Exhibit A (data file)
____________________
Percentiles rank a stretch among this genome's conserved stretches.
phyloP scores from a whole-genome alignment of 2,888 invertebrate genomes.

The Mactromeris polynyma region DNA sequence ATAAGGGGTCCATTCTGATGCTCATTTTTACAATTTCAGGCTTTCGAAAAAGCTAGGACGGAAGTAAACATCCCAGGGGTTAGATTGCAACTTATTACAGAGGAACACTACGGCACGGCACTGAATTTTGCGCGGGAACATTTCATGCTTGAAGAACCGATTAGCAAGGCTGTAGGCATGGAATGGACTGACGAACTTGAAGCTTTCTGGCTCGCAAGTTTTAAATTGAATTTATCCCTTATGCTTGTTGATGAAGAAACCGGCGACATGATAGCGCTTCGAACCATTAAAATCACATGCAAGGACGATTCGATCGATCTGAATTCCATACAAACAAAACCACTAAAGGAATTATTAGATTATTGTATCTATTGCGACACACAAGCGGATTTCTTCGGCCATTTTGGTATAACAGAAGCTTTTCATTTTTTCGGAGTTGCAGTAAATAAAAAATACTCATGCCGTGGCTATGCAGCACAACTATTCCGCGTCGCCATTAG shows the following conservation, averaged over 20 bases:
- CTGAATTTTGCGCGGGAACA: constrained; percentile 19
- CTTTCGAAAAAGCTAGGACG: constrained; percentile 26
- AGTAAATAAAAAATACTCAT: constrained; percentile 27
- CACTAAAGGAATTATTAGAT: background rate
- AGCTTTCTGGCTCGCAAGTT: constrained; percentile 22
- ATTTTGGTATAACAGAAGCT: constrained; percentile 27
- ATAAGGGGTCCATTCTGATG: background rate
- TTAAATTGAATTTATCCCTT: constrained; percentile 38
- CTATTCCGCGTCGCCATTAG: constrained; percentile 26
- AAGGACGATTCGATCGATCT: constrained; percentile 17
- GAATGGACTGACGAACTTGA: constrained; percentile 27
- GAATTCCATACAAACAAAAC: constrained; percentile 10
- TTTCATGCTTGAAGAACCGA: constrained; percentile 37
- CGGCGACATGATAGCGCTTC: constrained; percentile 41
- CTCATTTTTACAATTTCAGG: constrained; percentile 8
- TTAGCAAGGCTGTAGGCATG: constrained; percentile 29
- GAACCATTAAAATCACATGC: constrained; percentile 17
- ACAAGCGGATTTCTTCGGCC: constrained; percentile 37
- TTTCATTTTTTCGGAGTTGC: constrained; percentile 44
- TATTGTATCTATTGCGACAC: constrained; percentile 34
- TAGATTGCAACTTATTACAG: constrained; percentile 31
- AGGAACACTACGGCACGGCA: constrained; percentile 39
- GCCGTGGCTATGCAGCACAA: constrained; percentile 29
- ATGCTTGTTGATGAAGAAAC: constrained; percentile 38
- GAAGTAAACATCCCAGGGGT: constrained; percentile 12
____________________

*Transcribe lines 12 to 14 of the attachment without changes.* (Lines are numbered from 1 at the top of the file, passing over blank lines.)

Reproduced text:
- CTATTCCGCGTCGCCATTAG: constrained; percentile 26
- AAGGACGATTCGATCGATCT: constrained; percentile 17
- GAATGGACTGACGAACTTGA: constrained; percentile 27